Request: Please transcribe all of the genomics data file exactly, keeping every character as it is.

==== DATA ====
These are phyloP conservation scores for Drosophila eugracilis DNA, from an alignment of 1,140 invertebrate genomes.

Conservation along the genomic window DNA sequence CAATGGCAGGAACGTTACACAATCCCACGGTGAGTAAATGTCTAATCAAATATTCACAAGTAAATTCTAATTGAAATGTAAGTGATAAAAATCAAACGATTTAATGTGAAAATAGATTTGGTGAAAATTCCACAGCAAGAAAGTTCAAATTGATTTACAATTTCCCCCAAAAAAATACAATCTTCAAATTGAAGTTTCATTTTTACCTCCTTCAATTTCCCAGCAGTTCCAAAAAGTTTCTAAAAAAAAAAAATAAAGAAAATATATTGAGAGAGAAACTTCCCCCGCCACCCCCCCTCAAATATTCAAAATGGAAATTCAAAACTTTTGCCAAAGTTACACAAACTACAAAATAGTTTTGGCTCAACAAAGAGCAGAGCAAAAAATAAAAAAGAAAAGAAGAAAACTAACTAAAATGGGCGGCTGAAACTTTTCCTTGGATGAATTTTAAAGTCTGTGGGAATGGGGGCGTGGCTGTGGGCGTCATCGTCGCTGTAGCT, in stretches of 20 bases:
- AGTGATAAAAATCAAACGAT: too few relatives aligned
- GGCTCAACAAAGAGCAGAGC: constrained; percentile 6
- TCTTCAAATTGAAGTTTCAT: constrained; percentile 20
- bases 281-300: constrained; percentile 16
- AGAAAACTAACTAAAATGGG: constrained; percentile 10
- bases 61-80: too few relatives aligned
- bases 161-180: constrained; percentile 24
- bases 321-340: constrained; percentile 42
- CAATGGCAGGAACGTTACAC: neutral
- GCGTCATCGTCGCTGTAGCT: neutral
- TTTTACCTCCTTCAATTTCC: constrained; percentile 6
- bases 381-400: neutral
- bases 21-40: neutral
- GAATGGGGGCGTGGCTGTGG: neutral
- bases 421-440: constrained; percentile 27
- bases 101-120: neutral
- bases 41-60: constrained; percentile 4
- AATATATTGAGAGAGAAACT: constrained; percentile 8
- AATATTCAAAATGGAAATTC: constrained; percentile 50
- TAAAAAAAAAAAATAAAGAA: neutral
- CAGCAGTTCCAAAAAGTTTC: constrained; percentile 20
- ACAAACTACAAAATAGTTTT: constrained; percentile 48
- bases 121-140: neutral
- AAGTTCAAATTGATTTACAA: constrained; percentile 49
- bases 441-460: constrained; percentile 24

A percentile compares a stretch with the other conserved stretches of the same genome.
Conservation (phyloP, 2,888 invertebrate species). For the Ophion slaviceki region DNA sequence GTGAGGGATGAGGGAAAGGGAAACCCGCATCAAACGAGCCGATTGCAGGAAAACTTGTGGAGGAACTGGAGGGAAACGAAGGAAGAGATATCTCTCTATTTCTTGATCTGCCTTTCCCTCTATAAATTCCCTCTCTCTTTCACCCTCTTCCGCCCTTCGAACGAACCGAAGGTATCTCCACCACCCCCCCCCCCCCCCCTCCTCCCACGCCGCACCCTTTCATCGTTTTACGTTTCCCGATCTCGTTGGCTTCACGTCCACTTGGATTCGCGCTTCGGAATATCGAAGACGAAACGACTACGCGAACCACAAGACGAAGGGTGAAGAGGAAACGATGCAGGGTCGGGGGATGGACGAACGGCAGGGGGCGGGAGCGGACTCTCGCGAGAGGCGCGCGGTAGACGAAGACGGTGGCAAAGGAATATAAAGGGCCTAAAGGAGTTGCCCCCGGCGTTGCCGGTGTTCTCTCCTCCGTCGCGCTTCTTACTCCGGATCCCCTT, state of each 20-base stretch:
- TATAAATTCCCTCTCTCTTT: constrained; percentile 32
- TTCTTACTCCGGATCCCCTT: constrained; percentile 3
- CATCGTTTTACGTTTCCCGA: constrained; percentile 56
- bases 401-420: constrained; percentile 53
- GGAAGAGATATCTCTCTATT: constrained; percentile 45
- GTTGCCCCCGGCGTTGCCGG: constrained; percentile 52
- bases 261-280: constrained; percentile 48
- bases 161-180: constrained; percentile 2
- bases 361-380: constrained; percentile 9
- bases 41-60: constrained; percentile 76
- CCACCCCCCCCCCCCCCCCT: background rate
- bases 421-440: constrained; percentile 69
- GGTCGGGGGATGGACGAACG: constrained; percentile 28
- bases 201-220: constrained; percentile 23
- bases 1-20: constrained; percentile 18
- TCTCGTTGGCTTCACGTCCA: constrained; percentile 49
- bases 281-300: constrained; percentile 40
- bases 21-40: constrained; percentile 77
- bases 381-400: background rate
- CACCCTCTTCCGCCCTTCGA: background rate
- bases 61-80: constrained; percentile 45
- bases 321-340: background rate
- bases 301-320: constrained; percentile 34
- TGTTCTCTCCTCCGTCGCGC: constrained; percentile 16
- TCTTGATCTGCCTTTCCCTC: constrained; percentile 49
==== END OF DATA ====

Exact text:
These are phyloP conservation scores for Drosophila eugracilis DNA, from an alignment of 1,140 invertebrate genomes.

Conservation along the genomic window DNA sequence CAATGGCAGGAACGTTACACAATCCCACGGTGAGTAAATGTCTAATCAAATATTCACAAGTAAATTCTAATTGAAATGTAAGTGATAAAAATCAAACGATTTAATGTGAAAATAGATTTGGTGAAAATTCCACAGCAAGAAAGTTCAAATTGATTTACAATTTCCCCCAAAAAAATACAATCTTCAAATTGAAGTTTCATTTTTACCTCCTTCAATTTCCCAGCAGTTCCAAAAAGTTTCTAAAAAAAAAAAATAAAGAAAATATATTGAGAGAGAAACTTCCCCCGCCACCCCCCCTCAAATATTCAAAATGGAAATTCAAAACTTTTGCCAAAGTTACACAAACTACAAAATAGTTTTGGCTCAACAAAGAGCAGAGCAAAAAATAAAAAAGAAAAGAAGAAAACTAACTAAAATGGGCGGCTGAAACTTTTCCTTGGATGAATTTTAAAGTCTGTGGGAATGGGGGCGTGGCTGTGGGCGTCATCGTCGCTGTAGCT, in stretches of 20 bases:
- AGTGATAAAAATCAAACGAT: too few relatives aligned
- GGCTCAACAAAGAGCAGAGC: constrained; percentile 6
- TCTTCAAATTGAAGTTTCAT: constrained; percentile 20
- bases 281-300: constrained; percentile 16
- AGAAAACTAACTAAAATGGG: constrained; percentile 10
- bases 61-80: too few relatives aligned
- bases 161-180: constrained; percentile 24
- bases 321-340: constrained; percentile 42
- CAATGGCAGGAACGTTACAC: neutral
- GCGTCATCGTCGCTGTAGCT: neutral
- TTTTACCTCCTTCAATTTCC: constrained; percentile 6
- bases 381-400: neutral
- bases 21-40: neutral
- GAATGGGGGCGTGGCTGTGG: neutral
- bases 421-440: constrained; percentile 27
- bases 101-120: neutral
- bases 41-60: constrained; percentile 4
- AATATATTGAGAGAGAAACT: constrained; percentile 8
- AATATTCAAAATGGAAATTC: constrained; percentile 50
- TAAAAAAAAAAAATAAAGAA: neutral
- CAGCAGTTCCAAAAAGTTTC: constrained; percentile 20
- ACAAACTACAAAATAGTTTT: constrained; percentile 48
- bases 121-140: neutral
- AAGTTCAAATTGATTTACAA: constrained; percentile 49
- bases 441-460: constrained; percentile 24

A percentile compares a stretch with the other conserved stretches of the same genome.
Conservation (phyloP, 2,888 invertebrate species). For the Ophion slaviceki region DNA sequence GTGAGGGATGAGGGAAAGGGAAACCCGCATCAAACGAGCCGATTGCAGGAAAACTTGTGGAGGAACTGGAGGGAAACGAAGGAAGAGATATCTCTCTATTTCTTGATCTGCCTTTCCCTCTATAAATTCCCTCTCTCTTTCACCCTCTTCCGCCCTTCGAACGAACCGAAGGTATCTCCACCACCCCCCCCCCCCCCCCTCCTCCCACGCCGCACCCTTTCATCGTTTTACGTTTCCCGATCTCGTTGGCTTCACGTCCACTTGGATTCGCGCTTCGGAATATCGAAGACGAAACGACTACGCGAACCACAAGACGAAGGGTGAAGAGGAAACGATGCAGGGTCGGGGGATGGACGAACGGCAGGGGGCGGGAGCGGACTCTCGCGAGAGGCGCGCGGTAGACGAAGACGGTGGCAAAGGAATATAAAGGGCCTAAAGGAGTTGCCCCCGGCGTTGCCGGTGTTCTCTCCTCCGTCGCGCTTCTTACTCCGGATCCCCTT, state of each 20-base stretch:
- TATAAATTCCCTCTCTCTTT: constrained; percentile 32
- TTCTTACTCCGGATCCCCTT: constrained; percentile 3
- CATCGTTTTACGTTTCCCGA: constrained; percentile 56
- bases 401-420: constrained; percentile 53
- GGAAGAGATATCTCTCTATT: constrained; percentile 45
- GTTGCCCCCGGCGTTGCCGG: constrained; percentile 52
- bases 261-280: constrained; percentile 48
- bases 161-180: constrained; percentile 2
- bases 361-380: constrained; percentile 9
- bases 41-60: constrained; percentile 76
- CCACCCCCCCCCCCCCCCCT: background rate
- bases 421-440: constrained; percentile 69
- GGTCGGGGGATGGACGAACG: constrained; percentile 28
- bases 201-220: constrained; percentile 23
- bases 1-20: constrained; percentile 18
- TCTCGTTGGCTTCACGTCCA: constrained; percentile 49
- bases 281-300: constrained; percentile 40
- bases 21-40: constrained; percentile 77
- bases 381-400: background rate
- CACCCTCTTCCGCCCTTCGA: background rate
- bases 61-80: constrained; percentile 45
- bases 321-340: background rate
- bases 301-320: constrained; percentile 34
- TGTTCTCTCCTCCGTCGCGC: constrained; percentile 16
- TCTTGATCTGCCTTTCCCTC: constrained; percentile 49